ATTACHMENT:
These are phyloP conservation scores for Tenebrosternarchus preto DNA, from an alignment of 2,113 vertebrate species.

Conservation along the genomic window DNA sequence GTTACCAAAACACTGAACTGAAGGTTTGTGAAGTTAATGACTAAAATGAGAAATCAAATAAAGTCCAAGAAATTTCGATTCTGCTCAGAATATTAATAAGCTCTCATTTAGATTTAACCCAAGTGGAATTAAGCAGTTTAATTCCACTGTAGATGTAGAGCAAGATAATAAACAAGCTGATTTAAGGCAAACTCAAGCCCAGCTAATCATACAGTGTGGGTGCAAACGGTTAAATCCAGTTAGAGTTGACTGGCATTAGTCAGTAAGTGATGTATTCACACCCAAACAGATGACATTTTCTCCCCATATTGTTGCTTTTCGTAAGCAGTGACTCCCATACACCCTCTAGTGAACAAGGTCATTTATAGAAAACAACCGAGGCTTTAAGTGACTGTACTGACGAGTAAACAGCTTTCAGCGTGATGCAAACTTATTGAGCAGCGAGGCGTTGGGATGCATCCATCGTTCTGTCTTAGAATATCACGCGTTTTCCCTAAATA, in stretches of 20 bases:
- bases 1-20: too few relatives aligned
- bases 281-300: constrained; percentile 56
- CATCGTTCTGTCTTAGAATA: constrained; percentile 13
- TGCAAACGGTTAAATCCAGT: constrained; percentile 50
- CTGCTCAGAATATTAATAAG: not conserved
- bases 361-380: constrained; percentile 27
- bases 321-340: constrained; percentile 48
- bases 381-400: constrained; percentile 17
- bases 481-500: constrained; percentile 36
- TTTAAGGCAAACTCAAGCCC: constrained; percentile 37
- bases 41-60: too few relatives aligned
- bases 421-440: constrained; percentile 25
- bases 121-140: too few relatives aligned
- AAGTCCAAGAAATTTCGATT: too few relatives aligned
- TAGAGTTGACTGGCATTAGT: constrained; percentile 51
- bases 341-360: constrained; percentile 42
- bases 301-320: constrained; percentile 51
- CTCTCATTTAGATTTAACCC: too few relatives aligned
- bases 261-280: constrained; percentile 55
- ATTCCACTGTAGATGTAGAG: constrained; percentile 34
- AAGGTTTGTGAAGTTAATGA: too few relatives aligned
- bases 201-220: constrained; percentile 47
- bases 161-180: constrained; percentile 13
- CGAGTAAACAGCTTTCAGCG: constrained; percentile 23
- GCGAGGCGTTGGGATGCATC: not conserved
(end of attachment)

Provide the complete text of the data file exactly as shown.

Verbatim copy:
These are phyloP conservation scores for Tenebrosternarchus preto DNA, from an alignment of 2,113 vertebrate species.

Conservation along the genomic window DNA sequence GTTACCAAAACACTGAACTGAAGGTTTGTGAAGTTAATGACTAAAATGAGAAATCAAATAAAGTCCAAGAAATTTCGATTCTGCTCAGAATATTAATAAGCTCTCATTTAGATTTAACCCAAGTGGAATTAAGCAGTTTAATTCCACTGTAGATGTAGAGCAAGATAATAAACAAGCTGATTTAAGGCAAACTCAAGCCCAGCTAATCATACAGTGTGGGTGCAAACGGTTAAATCCAGTTAGAGTTGACTGGCATTAGTCAGTAAGTGATGTATTCACACCCAAACAGATGACATTTTCTCCCCATATTGTTGCTTTTCGTAAGCAGTGACTCCCATACACCCTCTAGTGAACAAGGTCATTTATAGAAAACAACCGAGGCTTTAAGTGACTGTACTGACGAGTAAACAGCTTTCAGCGTGATGCAAACTTATTGAGCAGCGAGGCGTTGGGATGCATCCATCGTTCTGTCTTAGAATATCACGCGTTTTCCCTAAATA, in stretches of 20 bases:
- bases 1-20: too few relatives aligned
- bases 281-300: constrained; percentile 56
- CATCGTTCTGTCTTAGAATA: constrained; percentile 13
- TGCAAACGGTTAAATCCAGT: constrained; percentile 50
- CTGCTCAGAATATTAATAAG: not conserved
- bases 361-380: constrained; percentile 27
- bases 321-340: constrained; percentile 48
- bases 381-400: constrained; percentile 17
- bases 481-500: constrained; percentile 36
- TTTAAGGCAAACTCAAGCCC: constrained; percentile 37
- bases 41-60: too few relatives aligned
- bases 421-440: constrained; percentile 25
- bases 121-140: too few relatives aligned
- AAGTCCAAGAAATTTCGATT: too few relatives aligned
- TAGAGTTGACTGGCATTAGT: constrained; percentile 51
- bases 341-360: constrained; percentile 42
- bases 301-320: constrained; percentile 51
- CTCTCATTTAGATTTAACCC: too few relatives aligned
- bases 261-280: constrained; percentile 55
- ATTCCACTGTAGATGTAGAG: constrained; percentile 34
- AAGGTTTGTGAAGTTAATGA: too few relatives aligned
- bases 201-220: constrained; percentile 47
- bases 161-180: constrained; percentile 13
- CGAGTAAACAGCTTTCAGCG: constrained; percentile 23
- GCGAGGCGTTGGGATGCATC: not conserved